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Thursday, October 25, 2012

The Dangers of the All-Out Sprint to Election Day

Mitt Romney crossed four time zones in the United States on Wednesday, even as President Obama pulled an all-nighter, calling supporters from Air Force One as he flew from rally to rally to rally in a 48-hour blitz.

That kind of all-out effort might be necessary in these final weeks of the race, and it's probably good public relations for the candidates as they seek to prove they can handle whatever the White House throws at them.

But there's a danger, too, and the aides to Mr. Romney and Mr. Obama know it.

Wall-to-wall campaigning eventually leads to an exhausted candidate, and that can lead to sloppiness, mistakes and gaffes.

The ramifications of a last-minute slip-of-the-tongue was already high decades ago, when candidates were first adjusting to campaigning in a television age.

But now, in the hyper-speed politics of the Internet era, the stakes are even higher if a candidate flubs a fact or seems off his game heading down the stretch toward Election Day.

Even worse for the bone-tired candidates, Election Day has become election month. There used to be time for campaign fixers to try to repair the damage from an unfortunate comment before voters entered the booth. Now, millions are already voting across the most important battleground states.

And the expectations are, if anything, even higher for candidates not to let their exhaustion show.

It's not enough to look good for the networks at 6 p.m. anymore. There are cellphone cameras everywhere, and 24-hour cable channels are broadcasting super-sharp, high-definition images that will show dark bags under the eyes if they are there.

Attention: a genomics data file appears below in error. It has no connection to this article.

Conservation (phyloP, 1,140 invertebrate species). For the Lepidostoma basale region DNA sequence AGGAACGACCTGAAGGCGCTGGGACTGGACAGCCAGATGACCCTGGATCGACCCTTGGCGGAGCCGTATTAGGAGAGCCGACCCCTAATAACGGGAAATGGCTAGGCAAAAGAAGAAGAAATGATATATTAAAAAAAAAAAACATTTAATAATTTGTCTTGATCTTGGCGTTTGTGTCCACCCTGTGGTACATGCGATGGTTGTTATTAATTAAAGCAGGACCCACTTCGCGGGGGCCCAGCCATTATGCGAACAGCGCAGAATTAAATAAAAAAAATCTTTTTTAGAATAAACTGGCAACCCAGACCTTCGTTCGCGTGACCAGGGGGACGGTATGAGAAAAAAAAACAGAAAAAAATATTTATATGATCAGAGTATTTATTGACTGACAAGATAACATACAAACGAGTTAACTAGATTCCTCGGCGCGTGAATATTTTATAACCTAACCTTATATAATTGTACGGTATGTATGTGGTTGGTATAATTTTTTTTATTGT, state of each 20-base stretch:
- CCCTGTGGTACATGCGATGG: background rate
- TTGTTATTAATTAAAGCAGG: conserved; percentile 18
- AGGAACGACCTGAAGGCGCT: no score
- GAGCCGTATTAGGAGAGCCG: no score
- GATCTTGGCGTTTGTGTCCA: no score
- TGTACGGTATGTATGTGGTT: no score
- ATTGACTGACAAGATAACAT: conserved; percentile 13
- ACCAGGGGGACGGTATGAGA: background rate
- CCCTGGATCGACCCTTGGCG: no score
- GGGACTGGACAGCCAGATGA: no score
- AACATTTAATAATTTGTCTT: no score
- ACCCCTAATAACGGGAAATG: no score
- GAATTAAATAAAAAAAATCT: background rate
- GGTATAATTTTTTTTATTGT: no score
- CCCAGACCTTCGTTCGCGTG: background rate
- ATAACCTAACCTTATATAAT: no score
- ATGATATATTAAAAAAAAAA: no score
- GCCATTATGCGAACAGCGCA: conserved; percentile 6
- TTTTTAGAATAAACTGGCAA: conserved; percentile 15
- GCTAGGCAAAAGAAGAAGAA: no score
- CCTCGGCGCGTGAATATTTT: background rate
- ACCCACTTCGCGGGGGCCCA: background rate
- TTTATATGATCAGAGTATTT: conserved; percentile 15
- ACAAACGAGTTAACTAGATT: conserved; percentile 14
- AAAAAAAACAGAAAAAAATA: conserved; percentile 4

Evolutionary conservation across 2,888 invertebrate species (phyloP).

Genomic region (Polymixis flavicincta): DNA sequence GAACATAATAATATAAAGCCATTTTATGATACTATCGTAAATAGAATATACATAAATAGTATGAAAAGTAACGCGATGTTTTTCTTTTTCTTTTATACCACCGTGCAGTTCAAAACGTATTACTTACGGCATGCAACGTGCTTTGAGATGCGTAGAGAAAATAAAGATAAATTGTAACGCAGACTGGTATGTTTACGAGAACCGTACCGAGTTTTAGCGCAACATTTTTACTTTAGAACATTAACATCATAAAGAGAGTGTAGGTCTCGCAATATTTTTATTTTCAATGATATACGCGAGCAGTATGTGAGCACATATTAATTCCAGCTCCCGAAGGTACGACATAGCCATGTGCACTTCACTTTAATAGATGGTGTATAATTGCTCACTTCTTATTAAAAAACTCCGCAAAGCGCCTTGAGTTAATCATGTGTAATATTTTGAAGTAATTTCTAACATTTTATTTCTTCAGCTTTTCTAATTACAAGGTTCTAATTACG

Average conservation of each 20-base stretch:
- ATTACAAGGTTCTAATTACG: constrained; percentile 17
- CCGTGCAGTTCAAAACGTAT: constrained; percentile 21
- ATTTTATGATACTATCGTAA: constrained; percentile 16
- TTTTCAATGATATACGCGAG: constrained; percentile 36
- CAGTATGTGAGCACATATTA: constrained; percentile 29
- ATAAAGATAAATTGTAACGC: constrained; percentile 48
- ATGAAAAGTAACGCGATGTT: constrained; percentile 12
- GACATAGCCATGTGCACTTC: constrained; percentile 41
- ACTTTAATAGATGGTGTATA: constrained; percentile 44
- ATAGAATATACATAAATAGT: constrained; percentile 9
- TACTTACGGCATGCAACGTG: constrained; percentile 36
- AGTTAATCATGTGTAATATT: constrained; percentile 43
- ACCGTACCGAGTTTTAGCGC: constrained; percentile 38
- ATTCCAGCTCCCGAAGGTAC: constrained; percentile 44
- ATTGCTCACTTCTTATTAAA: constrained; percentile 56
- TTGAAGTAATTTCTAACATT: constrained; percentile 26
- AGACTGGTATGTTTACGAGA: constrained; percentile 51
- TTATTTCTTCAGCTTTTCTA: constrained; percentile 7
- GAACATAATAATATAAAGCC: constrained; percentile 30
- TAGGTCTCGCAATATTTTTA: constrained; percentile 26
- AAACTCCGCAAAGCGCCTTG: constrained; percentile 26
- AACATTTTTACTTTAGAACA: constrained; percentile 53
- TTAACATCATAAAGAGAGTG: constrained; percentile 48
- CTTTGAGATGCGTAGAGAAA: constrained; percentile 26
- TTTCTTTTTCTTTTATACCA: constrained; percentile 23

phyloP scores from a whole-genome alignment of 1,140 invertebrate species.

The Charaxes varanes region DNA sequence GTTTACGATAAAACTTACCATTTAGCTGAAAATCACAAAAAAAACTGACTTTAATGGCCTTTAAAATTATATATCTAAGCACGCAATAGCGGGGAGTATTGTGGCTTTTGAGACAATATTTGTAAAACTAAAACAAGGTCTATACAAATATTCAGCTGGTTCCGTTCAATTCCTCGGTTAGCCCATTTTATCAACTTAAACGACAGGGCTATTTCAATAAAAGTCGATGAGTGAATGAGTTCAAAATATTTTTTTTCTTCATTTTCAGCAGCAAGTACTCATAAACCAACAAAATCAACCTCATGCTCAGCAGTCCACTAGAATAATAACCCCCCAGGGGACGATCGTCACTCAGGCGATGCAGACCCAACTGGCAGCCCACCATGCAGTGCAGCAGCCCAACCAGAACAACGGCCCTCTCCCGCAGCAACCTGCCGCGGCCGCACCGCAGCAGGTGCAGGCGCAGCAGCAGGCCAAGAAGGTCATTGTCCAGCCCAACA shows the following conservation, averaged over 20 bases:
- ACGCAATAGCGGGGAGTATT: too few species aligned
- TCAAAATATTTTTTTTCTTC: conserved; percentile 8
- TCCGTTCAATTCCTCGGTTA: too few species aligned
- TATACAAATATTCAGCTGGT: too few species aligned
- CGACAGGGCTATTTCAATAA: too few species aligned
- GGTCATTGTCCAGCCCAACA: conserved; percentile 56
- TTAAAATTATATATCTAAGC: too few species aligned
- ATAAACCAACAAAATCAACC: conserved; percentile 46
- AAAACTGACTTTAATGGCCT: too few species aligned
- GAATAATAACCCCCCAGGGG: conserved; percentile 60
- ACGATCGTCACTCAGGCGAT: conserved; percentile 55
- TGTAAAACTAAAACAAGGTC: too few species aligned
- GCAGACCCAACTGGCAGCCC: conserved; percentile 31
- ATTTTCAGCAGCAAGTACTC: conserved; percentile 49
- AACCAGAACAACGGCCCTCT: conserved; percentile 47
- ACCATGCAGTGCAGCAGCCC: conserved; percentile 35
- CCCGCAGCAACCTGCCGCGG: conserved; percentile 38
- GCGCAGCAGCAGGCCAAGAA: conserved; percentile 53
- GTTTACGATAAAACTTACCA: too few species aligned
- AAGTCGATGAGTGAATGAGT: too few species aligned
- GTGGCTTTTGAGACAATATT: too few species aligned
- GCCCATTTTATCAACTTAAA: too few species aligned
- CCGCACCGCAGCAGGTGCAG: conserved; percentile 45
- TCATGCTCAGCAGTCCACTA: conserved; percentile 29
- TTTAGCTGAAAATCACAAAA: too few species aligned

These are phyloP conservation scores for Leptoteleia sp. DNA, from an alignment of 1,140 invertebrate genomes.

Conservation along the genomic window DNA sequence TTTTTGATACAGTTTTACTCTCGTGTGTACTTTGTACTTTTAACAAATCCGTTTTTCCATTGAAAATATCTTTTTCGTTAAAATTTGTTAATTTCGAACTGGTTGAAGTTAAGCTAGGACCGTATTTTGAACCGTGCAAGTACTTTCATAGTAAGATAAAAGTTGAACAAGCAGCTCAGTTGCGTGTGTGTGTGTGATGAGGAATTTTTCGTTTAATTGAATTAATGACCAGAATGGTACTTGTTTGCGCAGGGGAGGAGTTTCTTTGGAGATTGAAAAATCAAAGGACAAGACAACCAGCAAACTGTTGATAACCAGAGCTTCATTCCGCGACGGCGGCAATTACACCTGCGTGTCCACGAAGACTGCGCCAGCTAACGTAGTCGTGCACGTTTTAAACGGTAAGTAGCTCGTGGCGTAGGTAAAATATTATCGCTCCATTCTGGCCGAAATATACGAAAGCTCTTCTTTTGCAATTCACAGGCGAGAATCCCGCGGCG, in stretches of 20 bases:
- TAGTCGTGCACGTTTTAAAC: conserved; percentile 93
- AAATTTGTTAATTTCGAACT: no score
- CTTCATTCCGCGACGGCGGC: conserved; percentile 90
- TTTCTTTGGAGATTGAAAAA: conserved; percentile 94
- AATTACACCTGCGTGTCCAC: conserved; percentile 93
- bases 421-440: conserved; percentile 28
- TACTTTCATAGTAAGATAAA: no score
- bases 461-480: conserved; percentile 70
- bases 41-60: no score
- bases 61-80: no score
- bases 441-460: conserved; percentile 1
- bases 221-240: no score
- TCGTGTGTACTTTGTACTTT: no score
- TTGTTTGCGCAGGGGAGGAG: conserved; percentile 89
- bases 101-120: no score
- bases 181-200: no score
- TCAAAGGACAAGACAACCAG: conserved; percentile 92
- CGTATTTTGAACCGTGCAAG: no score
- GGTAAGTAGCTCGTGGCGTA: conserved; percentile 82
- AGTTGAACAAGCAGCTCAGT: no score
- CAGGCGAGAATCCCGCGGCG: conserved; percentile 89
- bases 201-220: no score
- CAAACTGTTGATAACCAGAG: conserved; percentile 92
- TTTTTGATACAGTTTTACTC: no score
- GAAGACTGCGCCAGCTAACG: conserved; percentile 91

Each of the current candidates has had his share of gaffes on the campaign trail over the years. Some have proved politically difficult.

But none would be as consequential as a mistake in the last two weeks of a presidential campaign that looks like it might be as close as a ny in recent history. Even a minor slipup could cost Mr. Romney or Mr. Obama the presidency.

The candidates - and their advisers - probably don't need a reminder of exhaustion-related gaffes that they and their predecessors have made.

But here it is, anyway:

* Senator John Kerry must have been tired the day in August of 2004 that he mistakenly called Lambeau Field (the home of the Green Bay Packers) Lambert Field, an airport in St. Louis. He was in Wisconsin at the time, campaigning hard against President George W. Bush.

* In May 2008, at the height of his battle with Hillary Rodham Clinton, Mr. Obama said he was proud to have campaigned in 57 states. There are only 50, of course.

* George Romney, Mr. Romney's father, was at the end of a hectic day of campaigning for the Republican nomination in 1967 when he told an interviewer he had been “brainwashed” on a foreign trip. He did not win the nomination.

* Gov. Howard Dean of Vermont was tired - but wired - when he screamed a wild “yee haw” after losing the Iowa caucuses in 2004. His campaign never really recovered from the moment.

* The grueling 1976 election was just winding down when Jimmy Carter sat down for an interview with Playboy Magazine. (Playboy!) In the interview, he allows that “I've looked on a lot of women with lust,” but he won the presidency anyway.

* And of course, Mr. Romney has made a few gaffes, probably induced in part by being tired. Jet lag and exhaustion may have had something to do with his managing to insult the city of London on the eve of the Olympics.

How damaging are such mistakes, really?

It varies, of course. Some mistakes or gaffes could end a candidacy or even a political career. Others might have a more limited effect. But all of them steal the one thing that no campaign can afford to lose in the final days of a closely-contested election: time.

Will the current candidates manage to a void similar moments as they close out the final dozen days of the 2012 presidential campaign.

Their aides have their fingers crossed.

Follow Michael D. Shear on Twitter at @shearm.